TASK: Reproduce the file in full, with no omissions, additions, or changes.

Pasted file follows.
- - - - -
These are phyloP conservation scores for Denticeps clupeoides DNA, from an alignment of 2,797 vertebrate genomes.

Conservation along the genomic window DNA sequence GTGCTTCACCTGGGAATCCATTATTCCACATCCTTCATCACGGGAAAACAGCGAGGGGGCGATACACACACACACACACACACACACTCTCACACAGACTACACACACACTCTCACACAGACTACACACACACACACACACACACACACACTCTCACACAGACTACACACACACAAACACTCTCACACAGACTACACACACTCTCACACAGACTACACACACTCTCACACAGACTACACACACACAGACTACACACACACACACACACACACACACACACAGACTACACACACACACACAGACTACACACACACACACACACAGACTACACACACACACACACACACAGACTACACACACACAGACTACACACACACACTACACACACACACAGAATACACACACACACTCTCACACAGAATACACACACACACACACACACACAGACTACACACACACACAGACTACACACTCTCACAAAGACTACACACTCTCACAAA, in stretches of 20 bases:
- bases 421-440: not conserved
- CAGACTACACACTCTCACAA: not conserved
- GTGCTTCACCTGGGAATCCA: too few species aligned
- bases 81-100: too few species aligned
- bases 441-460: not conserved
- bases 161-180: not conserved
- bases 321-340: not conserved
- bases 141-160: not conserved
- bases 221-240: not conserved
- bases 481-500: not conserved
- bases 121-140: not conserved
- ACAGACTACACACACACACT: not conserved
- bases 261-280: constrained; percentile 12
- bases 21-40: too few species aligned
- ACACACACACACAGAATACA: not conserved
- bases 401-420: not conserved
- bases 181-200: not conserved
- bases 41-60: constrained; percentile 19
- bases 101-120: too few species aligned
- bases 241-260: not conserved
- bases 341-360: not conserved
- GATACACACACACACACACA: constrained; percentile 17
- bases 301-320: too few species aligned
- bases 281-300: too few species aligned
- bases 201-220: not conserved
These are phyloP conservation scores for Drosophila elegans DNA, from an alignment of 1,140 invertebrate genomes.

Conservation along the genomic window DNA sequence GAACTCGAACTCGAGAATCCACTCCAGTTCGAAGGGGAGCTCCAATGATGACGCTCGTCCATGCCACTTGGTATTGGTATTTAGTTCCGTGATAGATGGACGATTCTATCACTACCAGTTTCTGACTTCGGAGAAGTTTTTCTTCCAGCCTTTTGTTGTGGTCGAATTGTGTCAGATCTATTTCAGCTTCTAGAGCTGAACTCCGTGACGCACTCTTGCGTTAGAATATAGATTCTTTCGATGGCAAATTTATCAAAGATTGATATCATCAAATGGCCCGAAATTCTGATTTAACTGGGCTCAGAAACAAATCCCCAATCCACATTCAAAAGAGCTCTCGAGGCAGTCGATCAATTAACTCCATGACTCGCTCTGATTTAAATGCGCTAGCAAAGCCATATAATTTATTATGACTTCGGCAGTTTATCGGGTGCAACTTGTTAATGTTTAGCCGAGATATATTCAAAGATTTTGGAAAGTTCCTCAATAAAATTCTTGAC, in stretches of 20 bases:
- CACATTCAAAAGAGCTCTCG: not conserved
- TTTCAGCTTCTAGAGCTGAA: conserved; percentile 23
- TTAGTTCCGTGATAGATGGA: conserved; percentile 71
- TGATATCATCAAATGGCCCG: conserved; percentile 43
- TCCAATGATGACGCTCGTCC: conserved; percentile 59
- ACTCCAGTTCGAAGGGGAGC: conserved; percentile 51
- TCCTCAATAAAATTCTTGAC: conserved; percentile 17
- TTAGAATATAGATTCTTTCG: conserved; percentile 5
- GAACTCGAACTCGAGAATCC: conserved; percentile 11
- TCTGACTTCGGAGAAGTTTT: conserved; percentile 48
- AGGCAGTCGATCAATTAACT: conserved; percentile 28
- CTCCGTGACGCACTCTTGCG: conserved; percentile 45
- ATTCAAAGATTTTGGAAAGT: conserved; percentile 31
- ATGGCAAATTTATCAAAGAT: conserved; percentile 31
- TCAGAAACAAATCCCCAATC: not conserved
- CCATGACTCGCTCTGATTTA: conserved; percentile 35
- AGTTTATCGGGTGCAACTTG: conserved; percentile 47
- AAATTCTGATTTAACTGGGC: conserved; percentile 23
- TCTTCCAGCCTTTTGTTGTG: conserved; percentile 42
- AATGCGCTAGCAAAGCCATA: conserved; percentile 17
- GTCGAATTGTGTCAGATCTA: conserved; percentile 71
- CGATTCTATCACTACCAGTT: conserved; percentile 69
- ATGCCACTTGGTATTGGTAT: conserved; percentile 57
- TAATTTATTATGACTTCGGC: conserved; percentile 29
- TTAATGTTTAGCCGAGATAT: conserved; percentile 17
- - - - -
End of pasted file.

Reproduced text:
These are phyloP conservation scores for Denticeps clupeoides DNA, from an alignment of 2,797 vertebrate genomes.

Conservation along the genomic window DNA sequence GTGCTTCACCTGGGAATCCATTATTCCACATCCTTCATCACGGGAAAACAGCGAGGGGGCGATACACACACACACACACACACACACTCTCACACAGACTACACACACACTCTCACACAGACTACACACACACACACACACACACACACACTCTCACACAGACTACACACACACAAACACTCTCACACAGACTACACACACTCTCACACAGACTACACACACTCTCACACAGACTACACACACACAGACTACACACACACACACACACACACACACACACAGACTACACACACACACACAGACTACACACACACACACACACAGACTACACACACACACACACACACAGACTACACACACACAGACTACACACACACACTACACACACACACAGAATACACACACACACTCTCACACAGAATACACACACACACACACACACACAGACTACACACACACACAGACTACACACTCTCACAAAGACTACACACTCTCACAAA, in stretches of 20 bases:
- bases 421-440: not conserved
- CAGACTACACACTCTCACAA: not conserved
- GTGCTTCACCTGGGAATCCA: too few species aligned
- bases 81-100: too few species aligned
- bases 441-460: not conserved
- bases 161-180: not conserved
- bases 321-340: not conserved
- bases 141-160: not conserved
- bases 221-240: not conserved
- bases 481-500: not conserved
- bases 121-140: not conserved
- ACAGACTACACACACACACT: not conserved
- bases 261-280: constrained; percentile 12
- bases 21-40: too few species aligned
- ACACACACACACAGAATACA: not conserved
- bases 401-420: not conserved
- bases 181-200: not conserved
- bases 41-60: constrained; percentile 19
- bases 101-120: too few species aligned
- bases 241-260: not conserved
- bases 341-360: not conserved
- GATACACACACACACACACA: constrained; percentile 17
- bases 301-320: too few species aligned
- bases 281-300: too few species aligned
- bases 201-220: not conserved
These are phyloP conservation scores for Drosophila elegans DNA, from an alignment of 1,140 invertebrate genomes.

Conservation along the genomic window DNA sequence GAACTCGAACTCGAGAATCCACTCCAGTTCGAAGGGGAGCTCCAATGATGACGCTCGTCCATGCCACTTGGTATTGGTATTTAGTTCCGTGATAGATGGACGATTCTATCACTACCAGTTTCTGACTTCGGAGAAGTTTTTCTTCCAGCCTTTTGTTGTGGTCGAATTGTGTCAGATCTATTTCAGCTTCTAGAGCTGAACTCCGTGACGCACTCTTGCGTTAGAATATAGATTCTTTCGATGGCAAATTTATCAAAGATTGATATCATCAAATGGCCCGAAATTCTGATTTAACTGGGCTCAGAAACAAATCCCCAATCCACATTCAAAAGAGCTCTCGAGGCAGTCGATCAATTAACTCCATGACTCGCTCTGATTTAAATGCGCTAGCAAAGCCATATAATTTATTATGACTTCGGCAGTTTATCGGGTGCAACTTGTTAATGTTTAGCCGAGATATATTCAAAGATTTTGGAAAGTTCCTCAATAAAATTCTTGAC, in stretches of 20 bases:
- CACATTCAAAAGAGCTCTCG: not conserved
- TTTCAGCTTCTAGAGCTGAA: conserved; percentile 23
- TTAGTTCCGTGATAGATGGA: conserved; percentile 71
- TGATATCATCAAATGGCCCG: conserved; percentile 43
- TCCAATGATGACGCTCGTCC: conserved; percentile 59
- ACTCCAGTTCGAAGGGGAGC: conserved; percentile 51
- TCCTCAATAAAATTCTTGAC: conserved; percentile 17
- TTAGAATATAGATTCTTTCG: conserved; percentile 5
- GAACTCGAACTCGAGAATCC: conserved; percentile 11
- TCTGACTTCGGAGAAGTTTT: conserved; percentile 48
- AGGCAGTCGATCAATTAACT: conserved; percentile 28
- CTCCGTGACGCACTCTTGCG: conserved; percentile 45
- ATTCAAAGATTTTGGAAAGT: conserved; percentile 31
- ATGGCAAATTTATCAAAGAT: conserved; percentile 31
- TCAGAAACAAATCCCCAATC: not conserved
- CCATGACTCGCTCTGATTTA: conserved; percentile 35
- AGTTTATCGGGTGCAACTTG: conserved; percentile 47
- AAATTCTGATTTAACTGGGC: conserved; percentile 23
- TCTTCCAGCCTTTTGTTGTG: conserved; percentile 42
- AATGCGCTAGCAAAGCCATA: conserved; percentile 17
- GTCGAATTGTGTCAGATCTA: conserved; percentile 71
- CGATTCTATCACTACCAGTT: conserved; percentile 69
- ATGCCACTTGGTATTGGTAT: conserved; percentile 57
- TAATTTATTATGACTTCGGC: conserved; percentile 29
- TTAATGTTTAGCCGAGATAT: conserved; percentile 17